The medication was taking her over. She wasn’t screaming anymore, but she couldn’t push either. “I’m so tired…” She did her best, but she was exhausted. She pushed with all her might for as long as she could, but fifteen minutes later it was not enough.

The doctor finally told her to stop, “I’m going to help you now, Lucy. I’m going to help bring the first baby out.”

“Oh, God!” She sobbed, “Oh, God, thank you!”

I had never seen forceps before. They looked like giant salad tongs, like a utensil you’d uncover in the cupboard of a monster. “You’re going to put those where?” I thought in horror, but I said nothing. I was sure that I would faint.

I looked at Alexander. He went white and swallowed, but he turned to his wife. “It’s OK, Lucy. Lie back.” He smoothed her hair away from her face and spoke gently to her while the doctor took those enormous pincers and inserted them inside her body.

She wailed in hurt.

I closed my eyes. I was dizzy. When I opened them a moment later, the doctor was drawing out a tiny, bloody…and completely silent baby.

I held my breath.

The doctor turned his back and did something I could not see. “Come on!” He muttered and continued to move his arms. “Come on now!” He lifted the baby and did something else, “Come on, Baby! Let us hear your voice! Come on, Darling, cry for us!”

I watched a tear roll down Alexander’s cheek.

“Come on, Baby!” The doctor said once more.

I closed my eyes again.

“Please,” I begged silently, “Please, if there is a God out there, please, please, please…make this baby all right! Please…please…please…not like Cara…please, don‘t do that to Alex and Lucy…please, not like Cara…please…”

It seemed like forever for it to happen, but the room was suddenly filled with the magical sound of a screaming child. It was faint at first, but the doctor did another something and the sound became louder and louder until it was obvious we had a very upset baby in the room.

“Great work!” I gasped.

I heard Alex release his breath. I glanced at him as he hurriedly wiped more tears from his cheek.

Lucy lie back against the pillows with her eyes closed. “Is she all right?” She asked softly, “Is my baby all right?”

“3/5,” The nurse called.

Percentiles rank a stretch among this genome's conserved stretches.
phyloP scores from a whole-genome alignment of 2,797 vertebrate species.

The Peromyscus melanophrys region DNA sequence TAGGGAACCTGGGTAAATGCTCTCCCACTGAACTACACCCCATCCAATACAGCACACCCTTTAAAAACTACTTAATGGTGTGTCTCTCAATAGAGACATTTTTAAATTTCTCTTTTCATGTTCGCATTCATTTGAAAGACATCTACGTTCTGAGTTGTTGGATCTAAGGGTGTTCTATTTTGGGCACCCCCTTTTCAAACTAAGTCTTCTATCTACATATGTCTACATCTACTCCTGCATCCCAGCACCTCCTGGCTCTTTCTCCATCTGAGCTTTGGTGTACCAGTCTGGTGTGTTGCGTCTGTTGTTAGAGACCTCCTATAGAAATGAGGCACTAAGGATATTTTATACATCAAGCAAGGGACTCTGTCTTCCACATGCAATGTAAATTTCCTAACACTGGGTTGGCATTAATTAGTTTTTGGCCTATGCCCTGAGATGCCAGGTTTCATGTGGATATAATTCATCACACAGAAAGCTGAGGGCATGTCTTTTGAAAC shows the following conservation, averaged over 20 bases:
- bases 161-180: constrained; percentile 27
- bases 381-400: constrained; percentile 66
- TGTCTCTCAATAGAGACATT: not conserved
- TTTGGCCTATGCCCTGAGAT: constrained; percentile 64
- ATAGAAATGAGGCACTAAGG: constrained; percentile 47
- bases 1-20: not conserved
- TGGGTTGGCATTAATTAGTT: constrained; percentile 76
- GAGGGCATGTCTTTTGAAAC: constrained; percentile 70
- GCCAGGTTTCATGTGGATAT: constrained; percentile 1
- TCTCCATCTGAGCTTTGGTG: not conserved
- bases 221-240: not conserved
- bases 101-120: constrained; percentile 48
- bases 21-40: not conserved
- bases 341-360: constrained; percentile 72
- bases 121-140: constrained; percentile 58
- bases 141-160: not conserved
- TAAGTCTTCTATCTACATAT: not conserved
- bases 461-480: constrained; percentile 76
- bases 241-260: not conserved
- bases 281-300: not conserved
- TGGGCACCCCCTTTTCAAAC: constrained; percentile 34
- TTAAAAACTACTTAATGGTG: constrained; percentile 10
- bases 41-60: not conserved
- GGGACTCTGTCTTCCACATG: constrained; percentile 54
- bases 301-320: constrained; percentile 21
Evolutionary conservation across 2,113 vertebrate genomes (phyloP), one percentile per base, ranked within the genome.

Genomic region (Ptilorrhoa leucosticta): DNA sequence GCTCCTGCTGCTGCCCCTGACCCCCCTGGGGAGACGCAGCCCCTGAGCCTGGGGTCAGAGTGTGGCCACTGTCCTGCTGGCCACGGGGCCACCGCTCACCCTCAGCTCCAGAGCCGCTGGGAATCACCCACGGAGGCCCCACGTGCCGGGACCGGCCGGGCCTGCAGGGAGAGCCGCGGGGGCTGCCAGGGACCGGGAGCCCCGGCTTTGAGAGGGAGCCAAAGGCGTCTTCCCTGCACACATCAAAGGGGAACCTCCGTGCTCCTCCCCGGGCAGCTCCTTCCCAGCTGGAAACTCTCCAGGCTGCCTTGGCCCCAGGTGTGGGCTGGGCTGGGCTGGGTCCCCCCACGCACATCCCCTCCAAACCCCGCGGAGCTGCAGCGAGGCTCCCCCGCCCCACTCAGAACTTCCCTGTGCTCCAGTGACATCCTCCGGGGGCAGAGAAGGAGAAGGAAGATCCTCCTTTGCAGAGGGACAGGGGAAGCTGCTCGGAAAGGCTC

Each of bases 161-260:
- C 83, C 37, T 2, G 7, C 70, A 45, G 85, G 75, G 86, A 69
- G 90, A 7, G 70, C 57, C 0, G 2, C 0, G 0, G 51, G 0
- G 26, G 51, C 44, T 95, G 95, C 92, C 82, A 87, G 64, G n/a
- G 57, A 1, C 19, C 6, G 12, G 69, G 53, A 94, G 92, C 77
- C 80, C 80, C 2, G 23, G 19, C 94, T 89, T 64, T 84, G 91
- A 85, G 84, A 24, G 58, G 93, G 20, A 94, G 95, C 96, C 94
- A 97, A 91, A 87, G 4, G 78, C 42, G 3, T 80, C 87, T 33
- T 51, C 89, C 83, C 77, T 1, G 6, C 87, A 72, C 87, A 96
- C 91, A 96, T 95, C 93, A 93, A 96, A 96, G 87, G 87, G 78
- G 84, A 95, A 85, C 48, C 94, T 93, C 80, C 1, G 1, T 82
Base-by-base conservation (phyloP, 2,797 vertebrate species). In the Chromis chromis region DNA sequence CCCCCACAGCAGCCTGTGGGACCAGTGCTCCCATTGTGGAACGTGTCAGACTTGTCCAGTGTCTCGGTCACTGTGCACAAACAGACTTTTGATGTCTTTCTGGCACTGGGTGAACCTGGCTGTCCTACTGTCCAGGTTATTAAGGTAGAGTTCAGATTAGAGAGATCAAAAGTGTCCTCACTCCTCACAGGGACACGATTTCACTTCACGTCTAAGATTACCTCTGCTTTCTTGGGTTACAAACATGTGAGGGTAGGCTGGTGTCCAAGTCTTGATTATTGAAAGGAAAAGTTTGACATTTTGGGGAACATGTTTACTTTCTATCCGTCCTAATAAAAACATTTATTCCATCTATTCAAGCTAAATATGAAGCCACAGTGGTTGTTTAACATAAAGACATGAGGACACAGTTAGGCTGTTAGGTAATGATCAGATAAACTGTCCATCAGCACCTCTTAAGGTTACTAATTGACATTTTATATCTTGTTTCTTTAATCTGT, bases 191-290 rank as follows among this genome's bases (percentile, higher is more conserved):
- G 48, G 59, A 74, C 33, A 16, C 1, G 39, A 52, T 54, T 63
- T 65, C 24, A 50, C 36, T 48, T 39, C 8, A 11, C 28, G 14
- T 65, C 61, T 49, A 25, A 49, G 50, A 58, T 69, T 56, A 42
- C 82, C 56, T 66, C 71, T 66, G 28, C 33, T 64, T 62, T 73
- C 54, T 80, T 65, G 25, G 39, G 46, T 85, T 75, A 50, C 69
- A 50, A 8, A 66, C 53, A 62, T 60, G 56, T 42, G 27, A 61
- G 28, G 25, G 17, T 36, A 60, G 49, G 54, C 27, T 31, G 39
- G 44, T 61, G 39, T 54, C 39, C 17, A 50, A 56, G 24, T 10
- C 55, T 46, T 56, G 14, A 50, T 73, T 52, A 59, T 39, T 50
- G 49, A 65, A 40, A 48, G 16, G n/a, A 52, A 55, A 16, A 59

“We’re looking her over,” The doctor said gently, “Now we’ve got another to deliver, Lucy. How are you?”

My sister opened her eyes and blinked a few times, “I think I’m all right. I’m all right as long as she’s all right.”

The nurse called out, “Here she comes now! She’s a fighter! 8/9!”

The doctor smiled, “Yes, she got off to a slow start, but she’s fine. Can you push?”

“You’ve got the first one!” Alexander kissed the side of her head. “Just the one to go now! You can do it!”

Lucy seemed to have renewed strength. She gritted her teeth and pushed until she had nothing left to push with and with one final grunt, out came the second baby, who fell into the doctor’s hands screaming like she hated the whole world.

I had to sit down and collect myself.

I watched Alexander take my sister into his arms, “They’re here!” He told her, “You did it! Two girls, Honey! Two little girls!”

“Oh!” She looked across the room, “Can I see them?”

“In just a moment,” The doctor said kindly, “You’ve suffered an awful tear. Let me stitch you up and get the bleeding stopped.”

The nurse dug away at her belly. Lucy didn’t seem to even notice. She was too lost in kissing her husband, too lost in the ecstasy of being a new mother. She had forgotten I was there.

It didn’t matter. It was not my place to be there. Not anymore.

I got to my feet and made my way down the hall. “She did it!” I said as brightly as I could, “Two girls, they have!”

“You look a little peaky, Dear,” Ana reached out for me.

“No, I’m just very pregnant,” I replied. Oliver helped me into a chair. “It was stressful. Lucy was so frightened and then just so tired. The first baby struggled a bit at first. I’m not sure she was breathing, but she’s fine now. She won’t shut up! She’s angry at us all, I reckon.”

“That’s wonderful!” Edmond pulled Ana close, “Two more girls for Grandmum!”

Oliver sat beside me, “It was bad, yeah?” He whispered.

“It was awful,” I admitted, laying my head against his shoulder, “I want to go home.”

“OK, Sweetie.”

Nigel came running in from the hall, “Auntie Sil!” He put a hand on each of my knees, “Did Mummy have our babies?”

I tried my best to seem chipper, “Yes, Nigel. Everybody’s fine.”

“Boys or girls?” He asked, “They had a picture and said it was girls, but I couldn’t tell.”

“Girls. Definitely girls.”

“Well, that’s OK,” He said as if he’d been considering it for a while.

Carolena was suddenly beside him. She removed her lolly from her mouth and looked me right in the eye, “I saw you go in there.” She said this as if no one else knew, “Tell me, Mummy, was it grotty?”

There was something in the way she said it that made her Dad and I both laugh. “Actually, Muffin,” I told her, “It was really quite grotty!”

“It’s always grotty, you!” Oliver gave her a poke. “Grotty babies!”